There is growing concern in the US over a multi-billion dollar deal giving control of ports to an Arab company.
Critics say the deal represents a security threat
Lawmakers have condemned the Bush administration's decision to approve the deal, saying it will make the country more vulnerable to terrorism.
But the US government insists the right safeguards are in place.
The takeover would put six of America's largest ports, including New York and New Jersey, in the hands of Dubai Ports World of the United Arab Emirates.
The ports are currently run by British ports and shipping firm P&O, which has agreed a $6.8bn (£3.9bn) takeover by DP World.
The deal has been approved by the Bush administration, but has alarmed both Republicans and Democrats.
Critics fear an increased risk of terrorist attacks, pointing out that the UAE was the home of two of the hijackers involved in the 11 September 2001 attacks.
The other ports involved in the takeover are in Philadelphia, Baltimore, New Orleans and Miami.
Republican Lindsey Graham, has called for an immediate freeze on the deal and demanded a "full and thorough investigation" of the sale.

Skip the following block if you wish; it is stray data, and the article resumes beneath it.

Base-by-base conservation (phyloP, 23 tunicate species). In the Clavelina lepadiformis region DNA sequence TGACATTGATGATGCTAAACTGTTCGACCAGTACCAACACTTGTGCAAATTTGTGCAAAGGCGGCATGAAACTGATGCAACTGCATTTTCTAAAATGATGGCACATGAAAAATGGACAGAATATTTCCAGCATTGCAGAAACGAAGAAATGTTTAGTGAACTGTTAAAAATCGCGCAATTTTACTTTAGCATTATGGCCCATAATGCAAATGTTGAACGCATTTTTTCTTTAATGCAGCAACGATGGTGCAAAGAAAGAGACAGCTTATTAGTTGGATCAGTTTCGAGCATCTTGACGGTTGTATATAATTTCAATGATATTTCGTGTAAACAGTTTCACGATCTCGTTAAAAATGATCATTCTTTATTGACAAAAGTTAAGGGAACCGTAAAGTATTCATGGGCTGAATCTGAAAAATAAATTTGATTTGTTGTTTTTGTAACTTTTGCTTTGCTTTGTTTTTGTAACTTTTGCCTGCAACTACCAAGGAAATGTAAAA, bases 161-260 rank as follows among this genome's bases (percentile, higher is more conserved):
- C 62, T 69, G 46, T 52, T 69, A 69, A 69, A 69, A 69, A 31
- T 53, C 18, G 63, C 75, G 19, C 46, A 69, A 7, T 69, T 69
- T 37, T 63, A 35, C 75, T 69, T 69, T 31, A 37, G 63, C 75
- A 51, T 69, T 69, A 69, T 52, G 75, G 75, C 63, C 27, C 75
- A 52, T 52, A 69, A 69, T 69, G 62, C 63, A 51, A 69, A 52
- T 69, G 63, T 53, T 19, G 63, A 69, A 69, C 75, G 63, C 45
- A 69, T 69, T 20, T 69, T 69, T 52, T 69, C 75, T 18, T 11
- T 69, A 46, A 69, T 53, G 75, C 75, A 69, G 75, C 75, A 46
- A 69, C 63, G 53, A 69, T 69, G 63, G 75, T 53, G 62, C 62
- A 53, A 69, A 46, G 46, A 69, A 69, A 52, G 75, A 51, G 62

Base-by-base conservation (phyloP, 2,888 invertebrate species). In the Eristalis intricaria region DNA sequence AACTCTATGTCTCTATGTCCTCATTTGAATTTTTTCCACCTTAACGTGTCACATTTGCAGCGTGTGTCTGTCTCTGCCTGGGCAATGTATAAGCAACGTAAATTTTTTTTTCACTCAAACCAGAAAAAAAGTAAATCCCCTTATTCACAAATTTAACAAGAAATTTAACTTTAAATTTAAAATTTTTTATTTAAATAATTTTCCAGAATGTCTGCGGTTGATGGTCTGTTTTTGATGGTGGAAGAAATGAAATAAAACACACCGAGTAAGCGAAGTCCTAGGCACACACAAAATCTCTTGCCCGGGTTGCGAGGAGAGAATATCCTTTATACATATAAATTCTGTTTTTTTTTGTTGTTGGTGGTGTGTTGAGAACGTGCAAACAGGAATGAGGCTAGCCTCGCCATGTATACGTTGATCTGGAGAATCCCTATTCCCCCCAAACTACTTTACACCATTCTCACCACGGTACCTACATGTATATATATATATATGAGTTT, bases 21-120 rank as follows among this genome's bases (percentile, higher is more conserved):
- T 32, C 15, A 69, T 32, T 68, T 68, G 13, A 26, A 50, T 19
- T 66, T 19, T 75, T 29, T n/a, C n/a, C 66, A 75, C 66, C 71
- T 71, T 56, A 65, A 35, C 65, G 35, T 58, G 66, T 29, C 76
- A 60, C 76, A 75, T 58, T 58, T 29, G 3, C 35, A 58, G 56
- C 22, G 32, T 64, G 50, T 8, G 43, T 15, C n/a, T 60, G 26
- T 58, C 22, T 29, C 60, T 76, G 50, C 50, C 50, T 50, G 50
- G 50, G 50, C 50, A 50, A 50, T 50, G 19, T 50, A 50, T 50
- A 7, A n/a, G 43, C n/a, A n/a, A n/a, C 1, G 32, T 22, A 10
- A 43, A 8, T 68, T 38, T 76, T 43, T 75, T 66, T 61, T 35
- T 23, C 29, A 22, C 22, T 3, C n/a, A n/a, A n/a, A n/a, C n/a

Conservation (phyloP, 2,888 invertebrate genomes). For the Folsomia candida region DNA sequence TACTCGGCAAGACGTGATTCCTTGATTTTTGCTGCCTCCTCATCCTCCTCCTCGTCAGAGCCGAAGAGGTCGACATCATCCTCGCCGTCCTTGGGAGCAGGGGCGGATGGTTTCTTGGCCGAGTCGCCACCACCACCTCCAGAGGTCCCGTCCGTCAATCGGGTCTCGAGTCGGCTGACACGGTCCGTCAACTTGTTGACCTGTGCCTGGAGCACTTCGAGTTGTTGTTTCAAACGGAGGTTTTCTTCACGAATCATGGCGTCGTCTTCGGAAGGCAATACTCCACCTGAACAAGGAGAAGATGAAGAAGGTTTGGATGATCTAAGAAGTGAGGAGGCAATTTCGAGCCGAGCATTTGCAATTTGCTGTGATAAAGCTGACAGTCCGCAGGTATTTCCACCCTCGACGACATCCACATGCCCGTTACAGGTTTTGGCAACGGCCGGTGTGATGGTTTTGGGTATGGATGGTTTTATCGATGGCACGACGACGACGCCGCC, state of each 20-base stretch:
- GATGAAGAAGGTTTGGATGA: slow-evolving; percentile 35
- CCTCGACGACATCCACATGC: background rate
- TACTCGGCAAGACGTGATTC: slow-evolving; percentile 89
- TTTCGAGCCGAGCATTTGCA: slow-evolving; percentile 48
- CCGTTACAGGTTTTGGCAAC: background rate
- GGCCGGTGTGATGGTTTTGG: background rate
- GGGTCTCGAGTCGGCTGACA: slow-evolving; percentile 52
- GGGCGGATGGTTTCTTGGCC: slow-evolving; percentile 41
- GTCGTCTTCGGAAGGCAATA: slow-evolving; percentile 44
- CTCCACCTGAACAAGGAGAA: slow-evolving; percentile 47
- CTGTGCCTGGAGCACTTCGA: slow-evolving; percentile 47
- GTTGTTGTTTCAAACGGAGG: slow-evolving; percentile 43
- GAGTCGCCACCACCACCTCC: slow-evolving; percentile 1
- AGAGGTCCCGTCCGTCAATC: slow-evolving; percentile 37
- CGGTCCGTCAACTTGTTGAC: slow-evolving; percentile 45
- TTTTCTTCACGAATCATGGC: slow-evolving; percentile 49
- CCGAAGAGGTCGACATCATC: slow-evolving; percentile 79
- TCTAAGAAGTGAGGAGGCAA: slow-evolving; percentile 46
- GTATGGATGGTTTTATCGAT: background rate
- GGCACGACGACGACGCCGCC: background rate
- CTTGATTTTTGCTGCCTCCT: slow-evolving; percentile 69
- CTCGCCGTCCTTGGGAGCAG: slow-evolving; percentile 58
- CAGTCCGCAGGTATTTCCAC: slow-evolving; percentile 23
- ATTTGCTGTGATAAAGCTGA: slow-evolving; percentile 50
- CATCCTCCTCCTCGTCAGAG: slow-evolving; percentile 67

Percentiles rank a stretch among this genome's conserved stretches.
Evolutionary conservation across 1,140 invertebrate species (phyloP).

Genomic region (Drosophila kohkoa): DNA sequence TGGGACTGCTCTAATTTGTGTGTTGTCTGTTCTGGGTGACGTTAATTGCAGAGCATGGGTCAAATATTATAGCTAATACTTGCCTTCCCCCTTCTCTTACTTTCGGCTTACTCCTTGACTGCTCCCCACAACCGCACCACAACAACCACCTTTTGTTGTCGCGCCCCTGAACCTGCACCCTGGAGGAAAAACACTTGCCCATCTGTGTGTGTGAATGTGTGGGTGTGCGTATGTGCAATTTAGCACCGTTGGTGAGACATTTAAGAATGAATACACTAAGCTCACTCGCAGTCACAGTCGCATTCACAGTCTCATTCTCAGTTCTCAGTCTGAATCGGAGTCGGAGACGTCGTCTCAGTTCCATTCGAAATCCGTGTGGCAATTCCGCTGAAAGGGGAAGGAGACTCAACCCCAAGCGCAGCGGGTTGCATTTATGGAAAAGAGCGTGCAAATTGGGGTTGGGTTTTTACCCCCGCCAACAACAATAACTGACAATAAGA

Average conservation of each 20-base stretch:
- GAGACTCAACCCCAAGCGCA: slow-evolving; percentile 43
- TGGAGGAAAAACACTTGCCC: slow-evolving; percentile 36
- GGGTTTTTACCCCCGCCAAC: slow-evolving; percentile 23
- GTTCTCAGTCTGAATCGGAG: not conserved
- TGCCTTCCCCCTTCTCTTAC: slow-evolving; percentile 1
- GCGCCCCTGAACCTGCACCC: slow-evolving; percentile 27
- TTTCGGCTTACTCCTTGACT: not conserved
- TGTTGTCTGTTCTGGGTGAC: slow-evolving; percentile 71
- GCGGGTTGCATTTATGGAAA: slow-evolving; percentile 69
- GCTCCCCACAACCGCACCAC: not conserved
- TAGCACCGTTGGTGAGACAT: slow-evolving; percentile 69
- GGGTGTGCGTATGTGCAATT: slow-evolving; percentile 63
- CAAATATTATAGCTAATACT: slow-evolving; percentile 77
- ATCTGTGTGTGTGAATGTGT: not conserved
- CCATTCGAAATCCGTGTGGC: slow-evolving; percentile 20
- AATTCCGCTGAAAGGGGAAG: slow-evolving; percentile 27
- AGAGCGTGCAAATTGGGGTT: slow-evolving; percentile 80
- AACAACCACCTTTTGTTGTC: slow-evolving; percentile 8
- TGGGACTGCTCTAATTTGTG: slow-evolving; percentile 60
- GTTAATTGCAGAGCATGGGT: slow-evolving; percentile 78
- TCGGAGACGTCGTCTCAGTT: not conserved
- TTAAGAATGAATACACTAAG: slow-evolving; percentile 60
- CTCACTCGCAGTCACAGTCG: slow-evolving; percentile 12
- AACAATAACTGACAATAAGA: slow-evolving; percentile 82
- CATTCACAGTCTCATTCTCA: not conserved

He also dubbed the government's support of the deal "politically tone deaf".
Democratic Senator Chuck Schumer said: "The question that needs to be answered is whether or not they [Dubai] can be trusted to operate our ports in this post 9/11 world."
"Should we be outsourcing our own security?"
Opponents of the deal are planning to lodge their protests at a Senate hearing planned for later this month.
New York Governor George Pataki and Maryland Governor Robert Ehrlich said they were investigating their options, including the possibility of cancelling port management contracts.
However, the US government has rejected the concerns, saying the deal was thoroughly vetted, and stressing that the US Coast Guard will remain responsible for port security.
"We make sure there are assurances in place, in general, sufficient to satisfy us that the deal is appropriate from a national security standpoint," Homeland Security Secretary Michael Chertoff told ABC television.
The government also said the UAE was a key ally in the war on terror.
P&O and DP World say they are confident the deal will go ahead, the latter insisting that security was "at the forefront" of its business.
DP World representatives were due to begin meetings with the ports authorities on Tuesday, trying to reassure them.
Britain's Department of Transport said it would not intervene in the deal as it was "a private market issue".